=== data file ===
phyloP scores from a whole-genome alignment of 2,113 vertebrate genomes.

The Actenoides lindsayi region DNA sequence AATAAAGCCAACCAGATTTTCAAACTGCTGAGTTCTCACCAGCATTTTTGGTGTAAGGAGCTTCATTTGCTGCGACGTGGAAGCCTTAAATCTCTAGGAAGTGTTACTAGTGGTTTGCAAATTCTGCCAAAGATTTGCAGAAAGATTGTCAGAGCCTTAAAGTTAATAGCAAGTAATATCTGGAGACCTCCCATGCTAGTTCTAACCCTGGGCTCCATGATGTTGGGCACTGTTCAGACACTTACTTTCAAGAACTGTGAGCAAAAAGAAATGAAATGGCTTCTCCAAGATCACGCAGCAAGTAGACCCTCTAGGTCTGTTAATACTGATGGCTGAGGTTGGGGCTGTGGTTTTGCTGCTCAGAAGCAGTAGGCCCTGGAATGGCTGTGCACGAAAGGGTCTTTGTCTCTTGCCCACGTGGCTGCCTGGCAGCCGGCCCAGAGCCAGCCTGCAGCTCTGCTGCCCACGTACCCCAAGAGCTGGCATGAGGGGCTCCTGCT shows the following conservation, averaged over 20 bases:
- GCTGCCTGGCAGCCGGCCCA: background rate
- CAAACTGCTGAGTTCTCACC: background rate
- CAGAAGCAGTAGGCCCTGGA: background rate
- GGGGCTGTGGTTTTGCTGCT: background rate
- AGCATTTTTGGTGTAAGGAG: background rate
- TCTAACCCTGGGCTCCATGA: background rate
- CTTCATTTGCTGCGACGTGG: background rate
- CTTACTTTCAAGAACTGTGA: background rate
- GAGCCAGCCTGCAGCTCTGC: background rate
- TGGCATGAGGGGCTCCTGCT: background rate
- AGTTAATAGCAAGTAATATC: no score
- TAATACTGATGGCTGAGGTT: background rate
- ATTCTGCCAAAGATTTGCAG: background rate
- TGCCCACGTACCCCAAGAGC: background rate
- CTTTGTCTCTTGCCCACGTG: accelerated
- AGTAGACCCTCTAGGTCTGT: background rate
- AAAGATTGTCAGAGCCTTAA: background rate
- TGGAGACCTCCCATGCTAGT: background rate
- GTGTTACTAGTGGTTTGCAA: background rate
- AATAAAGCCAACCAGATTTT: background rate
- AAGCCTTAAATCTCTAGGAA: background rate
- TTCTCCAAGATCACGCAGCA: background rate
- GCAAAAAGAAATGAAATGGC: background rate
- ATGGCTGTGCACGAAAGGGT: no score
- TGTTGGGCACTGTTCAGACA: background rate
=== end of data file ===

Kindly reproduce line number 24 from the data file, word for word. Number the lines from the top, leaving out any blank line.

- TTCTCCAAGATCACGCAGCA: background rate